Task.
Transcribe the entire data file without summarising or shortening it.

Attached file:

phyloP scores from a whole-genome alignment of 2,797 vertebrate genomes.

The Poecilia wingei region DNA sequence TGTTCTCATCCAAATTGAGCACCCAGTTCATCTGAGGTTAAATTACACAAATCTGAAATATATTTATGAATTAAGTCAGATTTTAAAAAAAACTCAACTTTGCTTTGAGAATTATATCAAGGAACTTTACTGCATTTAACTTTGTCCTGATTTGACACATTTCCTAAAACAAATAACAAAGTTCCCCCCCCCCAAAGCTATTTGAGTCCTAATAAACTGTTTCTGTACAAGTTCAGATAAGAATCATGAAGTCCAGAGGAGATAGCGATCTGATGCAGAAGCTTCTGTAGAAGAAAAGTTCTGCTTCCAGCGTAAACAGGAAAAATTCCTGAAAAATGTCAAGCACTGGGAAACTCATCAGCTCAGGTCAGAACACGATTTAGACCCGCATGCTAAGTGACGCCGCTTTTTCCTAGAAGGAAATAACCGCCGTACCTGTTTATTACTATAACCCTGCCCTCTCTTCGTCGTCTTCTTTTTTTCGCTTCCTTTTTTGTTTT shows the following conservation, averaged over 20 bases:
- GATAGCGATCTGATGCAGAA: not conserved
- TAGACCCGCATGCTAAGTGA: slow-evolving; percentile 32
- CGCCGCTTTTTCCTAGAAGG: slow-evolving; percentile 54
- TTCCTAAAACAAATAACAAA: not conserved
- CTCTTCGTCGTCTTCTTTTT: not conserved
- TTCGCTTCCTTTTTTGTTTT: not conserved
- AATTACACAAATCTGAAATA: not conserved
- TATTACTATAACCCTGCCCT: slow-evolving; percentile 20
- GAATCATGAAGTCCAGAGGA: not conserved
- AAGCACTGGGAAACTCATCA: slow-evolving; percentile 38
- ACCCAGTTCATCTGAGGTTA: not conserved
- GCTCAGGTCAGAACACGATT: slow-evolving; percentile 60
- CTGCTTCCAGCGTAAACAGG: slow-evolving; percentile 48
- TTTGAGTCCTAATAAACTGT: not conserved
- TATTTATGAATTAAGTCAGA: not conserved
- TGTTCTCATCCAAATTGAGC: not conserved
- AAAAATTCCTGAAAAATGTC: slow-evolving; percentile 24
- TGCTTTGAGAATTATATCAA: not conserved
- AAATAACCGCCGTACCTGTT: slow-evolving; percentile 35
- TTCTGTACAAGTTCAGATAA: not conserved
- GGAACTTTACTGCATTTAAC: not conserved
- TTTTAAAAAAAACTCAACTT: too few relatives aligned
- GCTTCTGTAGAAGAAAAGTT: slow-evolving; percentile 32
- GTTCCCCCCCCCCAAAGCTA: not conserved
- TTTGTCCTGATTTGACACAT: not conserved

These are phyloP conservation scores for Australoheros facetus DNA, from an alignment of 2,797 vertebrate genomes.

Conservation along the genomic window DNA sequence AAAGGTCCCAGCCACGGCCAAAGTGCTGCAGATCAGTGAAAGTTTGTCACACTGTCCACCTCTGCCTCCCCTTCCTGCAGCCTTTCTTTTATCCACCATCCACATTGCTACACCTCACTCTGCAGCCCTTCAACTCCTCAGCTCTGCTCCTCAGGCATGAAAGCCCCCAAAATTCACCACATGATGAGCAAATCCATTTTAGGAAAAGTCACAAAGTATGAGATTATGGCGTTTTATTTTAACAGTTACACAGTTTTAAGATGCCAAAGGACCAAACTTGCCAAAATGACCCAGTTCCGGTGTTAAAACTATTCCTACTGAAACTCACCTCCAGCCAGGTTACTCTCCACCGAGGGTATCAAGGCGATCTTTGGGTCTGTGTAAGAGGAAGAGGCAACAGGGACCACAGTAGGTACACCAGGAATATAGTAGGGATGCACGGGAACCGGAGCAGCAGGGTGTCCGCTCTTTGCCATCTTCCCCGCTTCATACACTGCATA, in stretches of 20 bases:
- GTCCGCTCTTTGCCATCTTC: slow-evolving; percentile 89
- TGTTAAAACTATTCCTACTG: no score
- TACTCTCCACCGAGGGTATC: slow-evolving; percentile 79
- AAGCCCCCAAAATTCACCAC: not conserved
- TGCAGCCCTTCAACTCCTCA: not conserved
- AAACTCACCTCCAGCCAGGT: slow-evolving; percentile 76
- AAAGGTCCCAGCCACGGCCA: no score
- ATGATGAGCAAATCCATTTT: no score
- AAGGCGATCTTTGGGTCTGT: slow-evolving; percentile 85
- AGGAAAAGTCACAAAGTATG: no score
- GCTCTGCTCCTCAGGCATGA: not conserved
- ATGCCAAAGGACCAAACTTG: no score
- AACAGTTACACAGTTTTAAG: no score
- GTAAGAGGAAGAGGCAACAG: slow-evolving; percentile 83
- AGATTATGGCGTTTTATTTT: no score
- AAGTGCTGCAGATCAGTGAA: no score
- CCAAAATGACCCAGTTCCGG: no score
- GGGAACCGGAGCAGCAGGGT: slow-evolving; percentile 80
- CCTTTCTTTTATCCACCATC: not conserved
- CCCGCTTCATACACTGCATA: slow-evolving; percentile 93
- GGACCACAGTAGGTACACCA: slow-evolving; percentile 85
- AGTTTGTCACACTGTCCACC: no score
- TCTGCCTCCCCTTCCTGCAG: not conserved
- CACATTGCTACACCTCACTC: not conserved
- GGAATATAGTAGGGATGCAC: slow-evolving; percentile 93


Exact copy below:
phyloP scores from a whole-genome alignment of 2,797 vertebrate genomes.

The Poecilia wingei region DNA sequence TGTTCTCATCCAAATTGAGCACCCAGTTCATCTGAGGTTAAATTACACAAATCTGAAATATATTTATGAATTAAGTCAGATTTTAAAAAAAACTCAACTTTGCTTTGAGAATTATATCAAGGAACTTTACTGCATTTAACTTTGTCCTGATTTGACACATTTCCTAAAACAAATAACAAAGTTCCCCCCCCCCAAAGCTATTTGAGTCCTAATAAACTGTTTCTGTACAAGTTCAGATAAGAATCATGAAGTCCAGAGGAGATAGCGATCTGATGCAGAAGCTTCTGTAGAAGAAAAGTTCTGCTTCCAGCGTAAACAGGAAAAATTCCTGAAAAATGTCAAGCACTGGGAAACTCATCAGCTCAGGTCAGAACACGATTTAGACCCGCATGCTAAGTGACGCCGCTTTTTCCTAGAAGGAAATAACCGCCGTACCTGTTTATTACTATAACCCTGCCCTCTCTTCGTCGTCTTCTTTTTTTCGCTTCCTTTTTTGTTTT shows the following conservation, averaged over 20 bases:
- GATAGCGATCTGATGCAGAA: not conserved
- TAGACCCGCATGCTAAGTGA: slow-evolving; percentile 32
- CGCCGCTTTTTCCTAGAAGG: slow-evolving; percentile 54
- TTCCTAAAACAAATAACAAA: not conserved
- CTCTTCGTCGTCTTCTTTTT: not conserved
- TTCGCTTCCTTTTTTGTTTT: not conserved
- AATTACACAAATCTGAAATA: not conserved
- TATTACTATAACCCTGCCCT: slow-evolving; percentile 20
- GAATCATGAAGTCCAGAGGA: not conserved
- AAGCACTGGGAAACTCATCA: slow-evolving; percentile 38
- ACCCAGTTCATCTGAGGTTA: not conserved
- GCTCAGGTCAGAACACGATT: slow-evolving; percentile 60
- CTGCTTCCAGCGTAAACAGG: slow-evolving; percentile 48
- TTTGAGTCCTAATAAACTGT: not conserved
- TATTTATGAATTAAGTCAGA: not conserved
- TGTTCTCATCCAAATTGAGC: not conserved
- AAAAATTCCTGAAAAATGTC: slow-evolving; percentile 24
- TGCTTTGAGAATTATATCAA: not conserved
- AAATAACCGCCGTACCTGTT: slow-evolving; percentile 35
- TTCTGTACAAGTTCAGATAA: not conserved
- GGAACTTTACTGCATTTAAC: not conserved
- TTTTAAAAAAAACTCAACTT: too few relatives aligned
- GCTTCTGTAGAAGAAAAGTT: slow-evolving; percentile 32
- GTTCCCCCCCCCCAAAGCTA: not conserved
- TTTGTCCTGATTTGACACAT: not conserved

These are phyloP conservation scores for Australoheros facetus DNA, from an alignment of 2,797 vertebrate genomes.

Conservation along the genomic window DNA sequence AAAGGTCCCAGCCACGGCCAAAGTGCTGCAGATCAGTGAAAGTTTGTCACACTGTCCACCTCTGCCTCCCCTTCCTGCAGCCTTTCTTTTATCCACCATCCACATTGCTACACCTCACTCTGCAGCCCTTCAACTCCTCAGCTCTGCTCCTCAGGCATGAAAGCCCCCAAAATTCACCACATGATGAGCAAATCCATTTTAGGAAAAGTCACAAAGTATGAGATTATGGCGTTTTATTTTAACAGTTACACAGTTTTAAGATGCCAAAGGACCAAACTTGCCAAAATGACCCAGTTCCGGTGTTAAAACTATTCCTACTGAAACTCACCTCCAGCCAGGTTACTCTCCACCGAGGGTATCAAGGCGATCTTTGGGTCTGTGTAAGAGGAAGAGGCAACAGGGACCACAGTAGGTACACCAGGAATATAGTAGGGATGCACGGGAACCGGAGCAGCAGGGTGTCCGCTCTTTGCCATCTTCCCCGCTTCATACACTGCATA, in stretches of 20 bases:
- GTCCGCTCTTTGCCATCTTC: slow-evolving; percentile 89
- TGTTAAAACTATTCCTACTG: no score
- TACTCTCCACCGAGGGTATC: slow-evolving; percentile 79
- AAGCCCCCAAAATTCACCAC: not conserved
- TGCAGCCCTTCAACTCCTCA: not conserved
- AAACTCACCTCCAGCCAGGT: slow-evolving; percentile 76
- AAAGGTCCCAGCCACGGCCA: no score
- ATGATGAGCAAATCCATTTT: no score
- AAGGCGATCTTTGGGTCTGT: slow-evolving; percentile 85
- AGGAAAAGTCACAAAGTATG: no score
- GCTCTGCTCCTCAGGCATGA: not conserved
- ATGCCAAAGGACCAAACTTG: no score
- AACAGTTACACAGTTTTAAG: no score
- GTAAGAGGAAGAGGCAACAG: slow-evolving; percentile 83
- AGATTATGGCGTTTTATTTT: no score
- AAGTGCTGCAGATCAGTGAA: no score
- CCAAAATGACCCAGTTCCGG: no score
- GGGAACCGGAGCAGCAGGGT: slow-evolving; percentile 80
- CCTTTCTTTTATCCACCATC: not conserved
- CCCGCTTCATACACTGCATA: slow-evolving; percentile 93
- GGACCACAGTAGGTACACCA: slow-evolving; percentile 85
- AGTTTGTCACACTGTCCACC: no score
- TCTGCCTCCCCTTCCTGCAG: not conserved
- CACATTGCTACACCTCACTC: not conserved
- GGAATATAGTAGGGATGCAC: slow-evolving; percentile 93